The world is in turmoil, Russia occupies part of Ukraine, reforms in Ukraine still have a way to go, and democracy is in retreat in much of Europe.
One would think Ukrainians would be worried. One would think they would want an experienced person at the helm. Instead, they may be about to elect the 41-year-old television comedian, Volodymyr Zelenskiy, as their next president.
On February 7, hundreds of Facebook users in Ukraine posted videos with red nose filters. Everyone ended up looking like a clown, and that was precisely the point. Ukrainians are clowns because they’ve allowed the country’s political elites to rob them blind, keeping salaries and social benefits low. This was part of a flash mob started by Volodymyr Zelenskiy, a Ukrainian comedian and the surprise leader in the latest polls for the presidential election slated for March 31.
Elections may be on the horizon, but I firmly believe that reforms will continue through 2020 and beyond. Now that Ukraine has enshrined EU and NATO accession as the fundamental direction of the country, whoever comes to power, Ukraine’s pro-western economic development and orientation cannot be reversed.
On February 1, Secretary of State Mike Pompeo announced that the United States would suspend its obligations under the 1987 Intermediate-range Nuclear Forces (INF) Treaty. Pompeo said Russia had violated the treaty for years. The next day, the State Department notified the Russian embassy and the embassies of the other treaty parties, including Ukraine, of the US intention to withdraw from the treaty. President Vladimir Putin that same day said that Russia also would suspend its treaty obligations.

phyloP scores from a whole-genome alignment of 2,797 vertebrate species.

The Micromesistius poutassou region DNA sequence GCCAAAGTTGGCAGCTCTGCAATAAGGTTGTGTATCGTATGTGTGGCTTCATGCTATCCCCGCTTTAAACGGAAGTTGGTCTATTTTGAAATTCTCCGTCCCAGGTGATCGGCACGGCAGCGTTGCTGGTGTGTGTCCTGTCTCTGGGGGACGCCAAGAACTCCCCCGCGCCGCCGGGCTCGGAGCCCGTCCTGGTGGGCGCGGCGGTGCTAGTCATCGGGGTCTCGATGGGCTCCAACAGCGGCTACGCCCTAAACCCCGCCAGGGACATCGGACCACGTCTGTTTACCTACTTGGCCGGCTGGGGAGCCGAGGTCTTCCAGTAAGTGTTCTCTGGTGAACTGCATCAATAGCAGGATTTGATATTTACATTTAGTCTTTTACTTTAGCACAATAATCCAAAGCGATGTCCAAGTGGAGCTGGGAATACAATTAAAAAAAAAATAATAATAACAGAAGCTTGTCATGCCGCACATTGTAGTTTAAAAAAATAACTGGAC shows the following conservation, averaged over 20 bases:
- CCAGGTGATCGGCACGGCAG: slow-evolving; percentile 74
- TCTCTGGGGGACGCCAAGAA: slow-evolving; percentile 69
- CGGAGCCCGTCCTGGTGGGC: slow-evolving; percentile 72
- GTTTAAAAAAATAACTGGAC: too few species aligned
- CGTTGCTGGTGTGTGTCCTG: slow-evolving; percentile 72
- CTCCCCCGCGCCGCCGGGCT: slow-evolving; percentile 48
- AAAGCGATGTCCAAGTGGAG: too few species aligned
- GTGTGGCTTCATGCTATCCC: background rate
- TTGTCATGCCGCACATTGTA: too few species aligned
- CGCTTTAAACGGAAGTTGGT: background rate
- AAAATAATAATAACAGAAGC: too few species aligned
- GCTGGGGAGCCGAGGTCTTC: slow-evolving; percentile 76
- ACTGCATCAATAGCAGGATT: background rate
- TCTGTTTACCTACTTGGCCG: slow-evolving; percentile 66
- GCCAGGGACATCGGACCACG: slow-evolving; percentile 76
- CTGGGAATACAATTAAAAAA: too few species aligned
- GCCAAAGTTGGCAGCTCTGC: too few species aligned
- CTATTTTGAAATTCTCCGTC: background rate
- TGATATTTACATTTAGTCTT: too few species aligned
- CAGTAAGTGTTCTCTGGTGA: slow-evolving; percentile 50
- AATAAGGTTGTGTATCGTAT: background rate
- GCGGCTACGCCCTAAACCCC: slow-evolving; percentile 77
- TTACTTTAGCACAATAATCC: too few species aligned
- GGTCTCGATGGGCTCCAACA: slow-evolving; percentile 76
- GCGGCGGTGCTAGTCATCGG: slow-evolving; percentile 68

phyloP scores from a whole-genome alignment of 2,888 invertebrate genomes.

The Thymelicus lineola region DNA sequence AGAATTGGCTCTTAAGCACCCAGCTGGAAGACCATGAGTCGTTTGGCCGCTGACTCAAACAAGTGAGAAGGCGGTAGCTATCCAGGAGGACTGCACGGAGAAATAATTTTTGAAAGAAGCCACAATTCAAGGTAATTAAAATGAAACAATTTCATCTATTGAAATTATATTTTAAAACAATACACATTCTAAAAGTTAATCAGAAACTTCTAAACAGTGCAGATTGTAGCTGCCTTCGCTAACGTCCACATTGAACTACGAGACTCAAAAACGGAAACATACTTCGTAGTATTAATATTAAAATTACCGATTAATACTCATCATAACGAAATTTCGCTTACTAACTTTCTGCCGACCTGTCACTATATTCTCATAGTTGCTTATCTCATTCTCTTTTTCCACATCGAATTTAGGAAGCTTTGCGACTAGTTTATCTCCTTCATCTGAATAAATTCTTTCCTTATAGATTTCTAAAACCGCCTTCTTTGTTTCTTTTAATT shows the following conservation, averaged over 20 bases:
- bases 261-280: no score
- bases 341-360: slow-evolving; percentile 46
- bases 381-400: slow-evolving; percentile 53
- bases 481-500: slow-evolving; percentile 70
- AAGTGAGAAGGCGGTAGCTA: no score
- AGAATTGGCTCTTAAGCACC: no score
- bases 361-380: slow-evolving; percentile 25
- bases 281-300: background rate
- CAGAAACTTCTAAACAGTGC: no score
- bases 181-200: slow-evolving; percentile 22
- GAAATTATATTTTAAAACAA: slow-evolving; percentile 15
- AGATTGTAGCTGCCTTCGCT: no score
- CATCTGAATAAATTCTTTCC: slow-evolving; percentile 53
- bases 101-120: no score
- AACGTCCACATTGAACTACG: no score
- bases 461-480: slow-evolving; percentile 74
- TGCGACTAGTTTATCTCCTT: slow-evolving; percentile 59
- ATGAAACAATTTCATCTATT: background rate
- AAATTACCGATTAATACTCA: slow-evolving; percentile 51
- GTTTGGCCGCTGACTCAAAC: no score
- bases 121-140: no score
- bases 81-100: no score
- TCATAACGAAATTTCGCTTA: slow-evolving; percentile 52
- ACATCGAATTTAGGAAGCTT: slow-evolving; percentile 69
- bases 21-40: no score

Unfortunately, the INF Treaty is headed for demise.
The international community is preparing for the annual Munich Security Conference, which will host more than 500 guests, including forty heads of state and government. I too will attend. Before the conference, I spent part of the week in Kramatorsk, an industrial city in eastern Ukraine, which underwent Russian occupation but was freed by the Ukrainian army. Four years ago, on February 10, Kramatorsk was fired upon by a Russian Smerch Multiple Launch Rocket System in a salvo of attacks with prohibited cluster warheads. Seventeen people were killed, and sixty-four were wounded.
In the Donetsk and Luhansk regions, we spoke about Ukraine’s recent decision to adopt a constitutional amendment, which consolidates Ukraine’s Euro-Atlantic aspirations, and the importance of uniting efforts so that no one can prevent Ukraine from joining NATO and the EU eventually.
When I go abroad, I am always asked about the status of the ceasefire. Here I don’t have good news. A ceasefire at the contact line, as envisioned in the signing of the Minsk arrangements, has not become a reality. Even though Russian President Vladimir Putin still maintains the fiction that his country is not involved in the Donbas, Russia is undoubtedly the aggressor state. Putin hopes for a more pliable president after Ukraine’s spring presidential elections.
In Kramatorsk, we visited checkpoints, which function as de facto borders within a sovereign state. When Ukraine modernizes these checkpoints and increases the number of heating stations, waiting rooms, and windows for border guards, people told me that they fear that these checkpoints will remain forever. Here they understand the new global order has rapidly changed.